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A little late, but it’s here.

My earlier ‘cleverness’ comes undone somewhat, when I realise I forgot to take into account the VAT charge on top of the drink price.

Oh well, have a little less cash left over now….

We head out onto the dock, and as we do, the guy from the restaurant hands us a bag each.  Inside is a small bottle of water and a couple of packets of sweet biscuit type things, to snack on during the trip.  Was a nice little extra that I didn’t expect.

Down to the boat, about ten to fifteen people who left Chau Doc this morning get off, and we quickly take their place.  It’s now 1.00pm, and there seems to be a little urgency about getting the boat on the move.

We drop our bags in the covered, but open, section out the back, and then take a seat on the benches in the same area.  The thinking being that outside is always better than inside, but also knowing that fresh air and a breeze in my face is probably going to be much needed today.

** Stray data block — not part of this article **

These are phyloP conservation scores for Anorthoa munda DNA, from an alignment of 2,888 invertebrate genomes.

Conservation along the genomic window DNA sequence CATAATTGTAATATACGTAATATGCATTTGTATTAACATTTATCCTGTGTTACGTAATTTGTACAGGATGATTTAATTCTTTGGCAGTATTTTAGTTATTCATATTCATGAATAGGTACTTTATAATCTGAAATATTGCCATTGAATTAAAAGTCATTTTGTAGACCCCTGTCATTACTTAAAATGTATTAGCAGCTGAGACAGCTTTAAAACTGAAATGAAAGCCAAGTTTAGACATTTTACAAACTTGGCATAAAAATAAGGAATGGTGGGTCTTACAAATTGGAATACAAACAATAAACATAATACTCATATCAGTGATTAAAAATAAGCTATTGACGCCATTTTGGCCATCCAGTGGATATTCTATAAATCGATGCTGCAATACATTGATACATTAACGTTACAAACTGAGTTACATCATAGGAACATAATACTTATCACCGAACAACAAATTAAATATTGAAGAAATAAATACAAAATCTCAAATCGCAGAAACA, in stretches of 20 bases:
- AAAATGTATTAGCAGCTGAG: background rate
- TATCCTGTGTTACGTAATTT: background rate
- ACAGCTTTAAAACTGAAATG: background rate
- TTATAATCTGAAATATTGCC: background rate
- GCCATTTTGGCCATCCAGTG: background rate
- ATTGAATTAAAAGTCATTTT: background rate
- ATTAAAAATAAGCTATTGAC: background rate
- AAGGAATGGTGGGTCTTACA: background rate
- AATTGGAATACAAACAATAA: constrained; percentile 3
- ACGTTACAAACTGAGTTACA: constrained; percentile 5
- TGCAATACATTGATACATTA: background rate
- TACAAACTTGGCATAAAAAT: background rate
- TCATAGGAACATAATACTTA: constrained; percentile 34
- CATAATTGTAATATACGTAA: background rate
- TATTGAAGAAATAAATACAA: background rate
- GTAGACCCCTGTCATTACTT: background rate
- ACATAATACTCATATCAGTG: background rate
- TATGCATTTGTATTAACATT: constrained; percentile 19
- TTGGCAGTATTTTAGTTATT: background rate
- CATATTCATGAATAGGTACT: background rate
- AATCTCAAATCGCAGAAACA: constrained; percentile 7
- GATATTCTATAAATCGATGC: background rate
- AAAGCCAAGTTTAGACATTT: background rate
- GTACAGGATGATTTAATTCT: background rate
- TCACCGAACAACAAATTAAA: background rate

Mere minutes after boarding, we’re on our way, on what feels like our own private boat.

Yep, apart from the guy driving it, as well as the guy who I suspect helps us with all things immigration, we are the only other people on the boat.

We sit there and take in the sights of Phnom Penh from a different angle.  It’s interesting to see it from this side, and I can see where I spent several hours over the last few days just watching the world go by.

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My spot from a different perspective.
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Farewell Phnom Penh.

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We’re soon on to the Mekong River itself, and while it looked big from land, it looks much bigger when you’re actually out on it.